4. Mr. Martyn Jones (Clwyd, South): What discussions he has had with the First Secretary on the additional funding for health in Wales announced in the last Budget. 
The Parliamentary Under-Secretary of State for Wales (Mr. David Hanson): Both my right hon. Friend the Secretary of State and I have spoken to the First Secretary and the Assembly Health Secretary about the increase to the Welsh block consequential on the increases in Government spending on health announced by my right hon. Friend the Chancellor in the last Budget. The resulting amount for the block was £1,299 million over the next four years. I am pleased to say that the National Assembly intends to spend the full amount on health in Wales.
Mr. Jones: Can my hon. Friend confirm that there will be £110 million in this financial year for the NHS in Wales, £153 million next year, £394 million the year after and £649 million the year after that, and that those sums are extra resources over and above what would have been spent? Does he agree that that massive sustained investment represents a clear commitment to restoring NHS funding to the level that it should be in relation to the European Union average?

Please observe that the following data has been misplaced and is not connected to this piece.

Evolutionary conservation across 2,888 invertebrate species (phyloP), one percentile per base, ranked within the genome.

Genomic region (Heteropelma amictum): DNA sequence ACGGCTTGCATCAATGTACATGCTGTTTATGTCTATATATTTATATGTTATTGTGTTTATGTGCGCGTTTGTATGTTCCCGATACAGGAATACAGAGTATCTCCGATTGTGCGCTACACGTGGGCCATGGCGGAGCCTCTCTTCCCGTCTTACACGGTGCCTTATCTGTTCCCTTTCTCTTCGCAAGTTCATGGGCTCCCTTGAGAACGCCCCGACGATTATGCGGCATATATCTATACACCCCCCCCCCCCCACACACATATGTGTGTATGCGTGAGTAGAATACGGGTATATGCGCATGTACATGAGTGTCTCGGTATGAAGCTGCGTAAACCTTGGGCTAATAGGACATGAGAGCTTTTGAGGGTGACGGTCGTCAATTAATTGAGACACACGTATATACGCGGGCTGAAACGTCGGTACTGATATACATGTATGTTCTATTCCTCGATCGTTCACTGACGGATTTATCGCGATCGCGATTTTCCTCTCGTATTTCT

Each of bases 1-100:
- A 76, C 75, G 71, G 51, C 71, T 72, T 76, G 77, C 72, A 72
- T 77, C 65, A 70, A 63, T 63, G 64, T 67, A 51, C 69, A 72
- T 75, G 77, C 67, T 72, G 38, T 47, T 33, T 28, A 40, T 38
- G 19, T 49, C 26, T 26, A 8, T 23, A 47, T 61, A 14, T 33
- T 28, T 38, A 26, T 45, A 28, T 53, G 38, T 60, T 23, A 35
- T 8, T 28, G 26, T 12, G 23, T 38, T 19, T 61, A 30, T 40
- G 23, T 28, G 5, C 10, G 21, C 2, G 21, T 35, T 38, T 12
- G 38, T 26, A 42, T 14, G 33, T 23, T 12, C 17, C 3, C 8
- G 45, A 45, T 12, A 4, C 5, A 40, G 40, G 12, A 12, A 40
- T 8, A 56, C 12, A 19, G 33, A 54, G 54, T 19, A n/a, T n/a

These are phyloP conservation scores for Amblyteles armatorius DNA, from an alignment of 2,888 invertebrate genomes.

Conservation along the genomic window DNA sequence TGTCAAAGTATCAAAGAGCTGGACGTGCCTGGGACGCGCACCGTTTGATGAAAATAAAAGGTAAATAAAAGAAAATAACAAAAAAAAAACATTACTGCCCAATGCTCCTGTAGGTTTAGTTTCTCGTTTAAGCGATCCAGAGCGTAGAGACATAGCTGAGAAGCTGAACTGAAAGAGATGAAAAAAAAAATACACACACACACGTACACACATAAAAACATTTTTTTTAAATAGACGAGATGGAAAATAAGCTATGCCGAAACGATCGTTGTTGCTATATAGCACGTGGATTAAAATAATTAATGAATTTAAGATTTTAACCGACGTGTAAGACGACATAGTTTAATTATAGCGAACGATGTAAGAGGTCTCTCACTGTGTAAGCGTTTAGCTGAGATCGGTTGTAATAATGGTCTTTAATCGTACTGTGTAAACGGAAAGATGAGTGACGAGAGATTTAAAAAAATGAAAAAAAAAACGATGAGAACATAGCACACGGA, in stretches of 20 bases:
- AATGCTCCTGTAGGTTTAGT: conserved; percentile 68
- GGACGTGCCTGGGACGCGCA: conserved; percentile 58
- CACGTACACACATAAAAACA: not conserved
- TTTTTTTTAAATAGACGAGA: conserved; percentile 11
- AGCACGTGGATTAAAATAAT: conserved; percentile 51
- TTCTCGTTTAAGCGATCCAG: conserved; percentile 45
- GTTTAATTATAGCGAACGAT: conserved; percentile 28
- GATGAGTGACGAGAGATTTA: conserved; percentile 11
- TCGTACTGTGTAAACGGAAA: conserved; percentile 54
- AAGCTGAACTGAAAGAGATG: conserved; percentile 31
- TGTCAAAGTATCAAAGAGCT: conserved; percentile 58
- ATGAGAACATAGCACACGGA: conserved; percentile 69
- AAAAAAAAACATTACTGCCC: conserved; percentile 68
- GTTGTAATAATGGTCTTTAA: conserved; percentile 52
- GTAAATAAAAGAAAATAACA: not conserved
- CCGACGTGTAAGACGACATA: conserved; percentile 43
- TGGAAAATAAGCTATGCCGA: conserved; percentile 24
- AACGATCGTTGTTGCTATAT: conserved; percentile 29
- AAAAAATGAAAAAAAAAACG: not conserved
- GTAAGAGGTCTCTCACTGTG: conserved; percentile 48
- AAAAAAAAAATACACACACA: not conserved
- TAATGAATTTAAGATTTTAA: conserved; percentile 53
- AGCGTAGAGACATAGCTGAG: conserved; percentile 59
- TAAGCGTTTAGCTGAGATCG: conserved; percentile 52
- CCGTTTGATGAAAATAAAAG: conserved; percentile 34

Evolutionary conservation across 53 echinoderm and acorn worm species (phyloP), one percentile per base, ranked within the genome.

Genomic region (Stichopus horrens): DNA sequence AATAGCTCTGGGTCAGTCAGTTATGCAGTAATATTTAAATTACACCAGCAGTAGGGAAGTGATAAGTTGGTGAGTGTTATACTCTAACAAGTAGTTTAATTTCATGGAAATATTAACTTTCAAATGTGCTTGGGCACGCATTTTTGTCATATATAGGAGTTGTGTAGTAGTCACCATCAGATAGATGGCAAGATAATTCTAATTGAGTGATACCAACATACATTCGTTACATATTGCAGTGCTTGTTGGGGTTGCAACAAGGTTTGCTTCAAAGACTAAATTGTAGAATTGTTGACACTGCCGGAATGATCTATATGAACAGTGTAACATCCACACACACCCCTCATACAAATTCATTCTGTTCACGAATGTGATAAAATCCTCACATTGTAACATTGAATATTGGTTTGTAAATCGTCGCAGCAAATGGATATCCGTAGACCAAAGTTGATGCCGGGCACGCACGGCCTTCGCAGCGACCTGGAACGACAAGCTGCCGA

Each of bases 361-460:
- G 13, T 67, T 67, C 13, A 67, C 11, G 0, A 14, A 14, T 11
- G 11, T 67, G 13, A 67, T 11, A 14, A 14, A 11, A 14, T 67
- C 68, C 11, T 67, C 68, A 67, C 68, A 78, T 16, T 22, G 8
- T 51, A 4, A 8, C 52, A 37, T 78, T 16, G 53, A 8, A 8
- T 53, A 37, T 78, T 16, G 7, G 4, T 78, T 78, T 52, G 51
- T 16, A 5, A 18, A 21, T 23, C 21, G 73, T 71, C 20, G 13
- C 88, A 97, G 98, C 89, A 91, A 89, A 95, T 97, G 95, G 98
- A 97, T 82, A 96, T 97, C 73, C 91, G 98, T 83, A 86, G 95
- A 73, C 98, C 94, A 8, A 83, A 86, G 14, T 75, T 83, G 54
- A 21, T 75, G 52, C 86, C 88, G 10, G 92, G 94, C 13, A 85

Mr. Hanson: The total for the four years is £1,299 million. My hon. Friend's figures are roughly correct. The figure for this year is £99 million. The £1.3 billion will be a tremendous boost over and above what the Government pledged to give the NHS. It is more money than any Government have given previously over such a period, and it will have practical effects on waiting lists, operations and deprivation. That would not have happened with either the nationalists or the Conservatives in control.
Mr. Nigel Evans (Ribble Valley): Had the Conservatives been in control, the money that has been allocated to the health service would not have been diverted to spending on preparations for the changeover plan for the euro. Following the revelations in the Sunday Telegraph, which stated that millions of pounds are now being spend on the NHS for the changeover plan, could the Minister tell us how much money has been allocated specifically to the NHS in Wales to spend on the changeover plan and how much money the NHS has spent on that already?